CINCINNATI -- E. W. Scripps Co. stock surged more than 6 percent to $22.67 Friday after the company tripled its profits on better than expected revenue in the fourth quarter.
Scripps earned a $36 million profit on revenue of $368 million in the three months ending Dec. 31. Earnings per share of $0.44 on continuing operations fell 13 cents short of analyst expectations. But revenue, which increased 41 percent from a year ago, was nearly $14 million better than analysts were forecasting.
“The company made tremendous strides in its plan to improve short-term operating performance while positioning itself strategically for long-term growth,” Scripps CEO Adam Symson said in a press release. “We completed the reorganization of our company into consumer-focused Local and National Media divisions, reduced our corporate and division costs by more than $30 million, sold our 34 radio stations, and beat our financial results guidance across the board each quarter.”
Broadcast and entertainment stocks are trading near an all-time highs, driven by the rapid growth of streaming platforms like Netflix and an expectation that the television industry will consolidate in a series of mergers and acquisitions.
Scripps acquired three stations in Florida and Texas from Raycom Media in a deal that closed Jan. 1. And it announced plans to acquire 12 stations from Cordilerra Communications in ten cities.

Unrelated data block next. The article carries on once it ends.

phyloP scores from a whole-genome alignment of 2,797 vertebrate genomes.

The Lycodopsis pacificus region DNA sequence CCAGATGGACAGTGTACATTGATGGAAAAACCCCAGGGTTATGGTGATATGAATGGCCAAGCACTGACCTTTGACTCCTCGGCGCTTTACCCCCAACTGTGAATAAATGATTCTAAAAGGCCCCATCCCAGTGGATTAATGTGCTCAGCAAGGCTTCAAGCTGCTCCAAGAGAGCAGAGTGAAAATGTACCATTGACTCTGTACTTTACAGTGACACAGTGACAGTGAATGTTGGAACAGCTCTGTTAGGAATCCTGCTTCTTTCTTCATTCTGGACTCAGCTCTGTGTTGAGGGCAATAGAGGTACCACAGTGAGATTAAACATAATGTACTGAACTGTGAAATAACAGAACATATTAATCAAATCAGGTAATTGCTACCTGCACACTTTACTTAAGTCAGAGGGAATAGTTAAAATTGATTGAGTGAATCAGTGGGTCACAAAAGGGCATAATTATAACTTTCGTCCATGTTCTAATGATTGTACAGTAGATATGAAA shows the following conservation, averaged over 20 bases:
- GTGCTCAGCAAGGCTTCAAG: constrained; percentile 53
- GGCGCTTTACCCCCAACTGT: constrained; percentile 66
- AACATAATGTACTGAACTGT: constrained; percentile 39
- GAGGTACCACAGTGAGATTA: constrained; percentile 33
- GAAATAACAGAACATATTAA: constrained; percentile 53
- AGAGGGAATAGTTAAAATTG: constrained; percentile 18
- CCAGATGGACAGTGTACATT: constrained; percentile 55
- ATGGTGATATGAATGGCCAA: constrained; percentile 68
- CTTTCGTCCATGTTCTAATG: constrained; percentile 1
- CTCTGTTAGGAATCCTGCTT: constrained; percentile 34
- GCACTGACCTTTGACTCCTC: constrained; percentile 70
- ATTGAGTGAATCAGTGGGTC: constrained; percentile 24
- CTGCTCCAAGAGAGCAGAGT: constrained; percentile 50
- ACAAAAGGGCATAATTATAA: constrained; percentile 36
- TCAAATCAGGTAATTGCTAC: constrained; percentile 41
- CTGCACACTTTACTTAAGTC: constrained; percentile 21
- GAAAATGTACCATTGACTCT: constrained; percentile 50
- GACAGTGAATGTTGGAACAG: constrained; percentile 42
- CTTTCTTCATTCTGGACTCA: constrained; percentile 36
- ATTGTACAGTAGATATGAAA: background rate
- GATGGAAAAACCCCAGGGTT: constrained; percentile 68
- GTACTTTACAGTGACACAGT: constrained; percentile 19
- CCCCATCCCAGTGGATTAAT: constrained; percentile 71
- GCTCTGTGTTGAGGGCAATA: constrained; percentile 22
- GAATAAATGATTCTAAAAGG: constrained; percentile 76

“Upon the closing of the Cordillera transaction, we will own No.1 stations in a third of our local media markets,” Symson said.
In a conference call with Wall Street analysts, Symson said the company continues to look for station acquisitions that could improve its position in markets where it already competes. But it may not be able to accomplish that goal by swapping stations with other companies.
"The regulatory environment is questionable right now with respect to swaps," he said. "Ultimately what we're looking at as our filter is how do we continue to enhance the strength and operating performance of our portfolio as well as the durability. So, I think second stations is definitely something we're interested in continuing to pursue."
Also during the earnings call, Scripps Local Media President Brian Lawlor elaborated on the company’s decision to cancel its "Pickler & Ben" talk show, effective in September.
“When both NBC and ABC decided to return to the daytime talk show business, both networks committed distribution of their shows on their owned and operated stations,” Lawlor said. “That locked us out of some of the nation's top markets. This led "Pickler & Ben" with no path for distribution growth into the largest U.S. cities, a path we've counted on to grow the show.”